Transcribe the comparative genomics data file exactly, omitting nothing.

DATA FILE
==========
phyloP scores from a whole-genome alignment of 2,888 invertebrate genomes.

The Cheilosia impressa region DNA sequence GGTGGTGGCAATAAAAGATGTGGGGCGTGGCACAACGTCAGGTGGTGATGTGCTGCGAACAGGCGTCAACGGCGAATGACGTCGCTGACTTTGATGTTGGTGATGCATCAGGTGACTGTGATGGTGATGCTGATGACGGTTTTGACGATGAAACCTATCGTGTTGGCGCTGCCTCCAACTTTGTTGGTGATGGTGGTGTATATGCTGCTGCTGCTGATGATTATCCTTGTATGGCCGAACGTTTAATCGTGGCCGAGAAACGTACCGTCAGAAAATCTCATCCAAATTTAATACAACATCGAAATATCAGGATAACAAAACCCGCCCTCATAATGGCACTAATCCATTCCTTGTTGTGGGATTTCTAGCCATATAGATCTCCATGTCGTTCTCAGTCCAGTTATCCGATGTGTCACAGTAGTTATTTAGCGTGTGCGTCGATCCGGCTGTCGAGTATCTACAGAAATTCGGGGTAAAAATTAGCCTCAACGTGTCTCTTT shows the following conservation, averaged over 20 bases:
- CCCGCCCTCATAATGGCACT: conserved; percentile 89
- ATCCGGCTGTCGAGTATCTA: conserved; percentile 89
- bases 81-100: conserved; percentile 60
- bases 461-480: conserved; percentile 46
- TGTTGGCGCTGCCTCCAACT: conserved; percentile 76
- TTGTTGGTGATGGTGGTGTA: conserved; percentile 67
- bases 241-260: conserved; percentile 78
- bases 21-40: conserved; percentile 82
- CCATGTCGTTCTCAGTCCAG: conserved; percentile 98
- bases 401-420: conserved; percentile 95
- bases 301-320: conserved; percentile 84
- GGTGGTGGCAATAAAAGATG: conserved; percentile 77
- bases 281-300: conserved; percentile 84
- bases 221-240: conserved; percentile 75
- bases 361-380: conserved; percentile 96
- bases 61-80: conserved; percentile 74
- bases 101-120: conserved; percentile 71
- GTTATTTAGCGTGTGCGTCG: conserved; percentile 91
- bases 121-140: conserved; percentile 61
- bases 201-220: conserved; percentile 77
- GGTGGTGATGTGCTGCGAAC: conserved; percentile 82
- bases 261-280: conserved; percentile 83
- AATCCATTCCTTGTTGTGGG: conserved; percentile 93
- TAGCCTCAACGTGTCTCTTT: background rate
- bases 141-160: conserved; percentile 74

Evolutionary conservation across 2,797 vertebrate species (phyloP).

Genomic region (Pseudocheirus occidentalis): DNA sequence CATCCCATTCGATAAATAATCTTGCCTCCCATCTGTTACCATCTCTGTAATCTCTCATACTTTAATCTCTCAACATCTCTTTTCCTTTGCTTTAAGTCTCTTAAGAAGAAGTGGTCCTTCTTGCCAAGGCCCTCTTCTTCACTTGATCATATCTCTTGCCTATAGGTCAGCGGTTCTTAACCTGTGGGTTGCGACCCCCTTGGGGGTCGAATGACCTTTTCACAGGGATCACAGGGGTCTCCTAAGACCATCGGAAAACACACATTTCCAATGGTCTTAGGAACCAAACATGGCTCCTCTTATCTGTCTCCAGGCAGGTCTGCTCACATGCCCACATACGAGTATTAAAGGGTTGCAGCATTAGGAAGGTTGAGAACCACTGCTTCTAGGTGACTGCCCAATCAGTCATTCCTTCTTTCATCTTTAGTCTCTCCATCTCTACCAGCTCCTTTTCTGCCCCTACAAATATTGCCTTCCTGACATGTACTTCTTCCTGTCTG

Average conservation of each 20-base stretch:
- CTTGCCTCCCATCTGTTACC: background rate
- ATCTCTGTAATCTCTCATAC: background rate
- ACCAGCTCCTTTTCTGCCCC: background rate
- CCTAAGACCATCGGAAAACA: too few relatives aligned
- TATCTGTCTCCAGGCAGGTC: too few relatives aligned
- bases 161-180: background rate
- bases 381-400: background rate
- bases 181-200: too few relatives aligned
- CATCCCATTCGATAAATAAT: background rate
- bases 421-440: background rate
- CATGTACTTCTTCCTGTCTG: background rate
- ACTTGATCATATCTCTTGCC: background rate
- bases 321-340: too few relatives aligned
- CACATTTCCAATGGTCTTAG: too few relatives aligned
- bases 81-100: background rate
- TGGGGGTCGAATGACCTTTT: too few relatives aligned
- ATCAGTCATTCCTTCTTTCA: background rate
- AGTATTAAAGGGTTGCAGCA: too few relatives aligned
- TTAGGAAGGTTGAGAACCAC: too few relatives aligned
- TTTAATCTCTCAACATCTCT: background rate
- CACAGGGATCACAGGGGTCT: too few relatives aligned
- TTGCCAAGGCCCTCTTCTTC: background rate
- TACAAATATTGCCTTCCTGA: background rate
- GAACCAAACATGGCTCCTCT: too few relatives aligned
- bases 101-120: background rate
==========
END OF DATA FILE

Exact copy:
phyloP scores from a whole-genome alignment of 2,888 invertebrate genomes.

The Cheilosia impressa region DNA sequence GGTGGTGGCAATAAAAGATGTGGGGCGTGGCACAACGTCAGGTGGTGATGTGCTGCGAACAGGCGTCAACGGCGAATGACGTCGCTGACTTTGATGTTGGTGATGCATCAGGTGACTGTGATGGTGATGCTGATGACGGTTTTGACGATGAAACCTATCGTGTTGGCGCTGCCTCCAACTTTGTTGGTGATGGTGGTGTATATGCTGCTGCTGCTGATGATTATCCTTGTATGGCCGAACGTTTAATCGTGGCCGAGAAACGTACCGTCAGAAAATCTCATCCAAATTTAATACAACATCGAAATATCAGGATAACAAAACCCGCCCTCATAATGGCACTAATCCATTCCTTGTTGTGGGATTTCTAGCCATATAGATCTCCATGTCGTTCTCAGTCCAGTTATCCGATGTGTCACAGTAGTTATTTAGCGTGTGCGTCGATCCGGCTGTCGAGTATCTACAGAAATTCGGGGTAAAAATTAGCCTCAACGTGTCTCTTT shows the following conservation, averaged over 20 bases:
- CCCGCCCTCATAATGGCACT: conserved; percentile 89
- ATCCGGCTGTCGAGTATCTA: conserved; percentile 89
- bases 81-100: conserved; percentile 60
- bases 461-480: conserved; percentile 46
- TGTTGGCGCTGCCTCCAACT: conserved; percentile 76
- TTGTTGGTGATGGTGGTGTA: conserved; percentile 67
- bases 241-260: conserved; percentile 78
- bases 21-40: conserved; percentile 82
- CCATGTCGTTCTCAGTCCAG: conserved; percentile 98
- bases 401-420: conserved; percentile 95
- bases 301-320: conserved; percentile 84
- GGTGGTGGCAATAAAAGATG: conserved; percentile 77
- bases 281-300: conserved; percentile 84
- bases 221-240: conserved; percentile 75
- bases 361-380: conserved; percentile 96
- bases 61-80: conserved; percentile 74
- bases 101-120: conserved; percentile 71
- GTTATTTAGCGTGTGCGTCG: conserved; percentile 91
- bases 121-140: conserved; percentile 61
- bases 201-220: conserved; percentile 77
- GGTGGTGATGTGCTGCGAAC: conserved; percentile 82
- bases 261-280: conserved; percentile 83
- AATCCATTCCTTGTTGTGGG: conserved; percentile 93
- TAGCCTCAACGTGTCTCTTT: background rate
- bases 141-160: conserved; percentile 74

Evolutionary conservation across 2,797 vertebrate species (phyloP).

Genomic region (Pseudocheirus occidentalis): DNA sequence CATCCCATTCGATAAATAATCTTGCCTCCCATCTGTTACCATCTCTGTAATCTCTCATACTTTAATCTCTCAACATCTCTTTTCCTTTGCTTTAAGTCTCTTAAGAAGAAGTGGTCCTTCTTGCCAAGGCCCTCTTCTTCACTTGATCATATCTCTTGCCTATAGGTCAGCGGTTCTTAACCTGTGGGTTGCGACCCCCTTGGGGGTCGAATGACCTTTTCACAGGGATCACAGGGGTCTCCTAAGACCATCGGAAAACACACATTTCCAATGGTCTTAGGAACCAAACATGGCTCCTCTTATCTGTCTCCAGGCAGGTCTGCTCACATGCCCACATACGAGTATTAAAGGGTTGCAGCATTAGGAAGGTTGAGAACCACTGCTTCTAGGTGACTGCCCAATCAGTCATTCCTTCTTTCATCTTTAGTCTCTCCATCTCTACCAGCTCCTTTTCTGCCCCTACAAATATTGCCTTCCTGACATGTACTTCTTCCTGTCTG

Average conservation of each 20-base stretch:
- CTTGCCTCCCATCTGTTACC: background rate
- ATCTCTGTAATCTCTCATAC: background rate
- ACCAGCTCCTTTTCTGCCCC: background rate
- CCTAAGACCATCGGAAAACA: too few relatives aligned
- TATCTGTCTCCAGGCAGGTC: too few relatives aligned
- bases 161-180: background rate
- bases 381-400: background rate
- bases 181-200: too few relatives aligned
- CATCCCATTCGATAAATAAT: background rate
- bases 421-440: background rate
- CATGTACTTCTTCCTGTCTG: background rate
- ACTTGATCATATCTCTTGCC: background rate
- bases 321-340: too few relatives aligned
- CACATTTCCAATGGTCTTAG: too few relatives aligned
- bases 81-100: background rate
- TGGGGGTCGAATGACCTTTT: too few relatives aligned
- ATCAGTCATTCCTTCTTTCA: background rate
- AGTATTAAAGGGTTGCAGCA: too few relatives aligned
- TTAGGAAGGTTGAGAACCAC: too few relatives aligned
- TTTAATCTCTCAACATCTCT: background rate
- CACAGGGATCACAGGGGTCT: too few relatives aligned
- TTGCCAAGGCCCTCTTCTTC: background rate
- TACAAATATTGCCTTCCTGA: background rate
- GAACCAAACATGGCTCCTCT: too few relatives aligned
- bases 101-120: background rate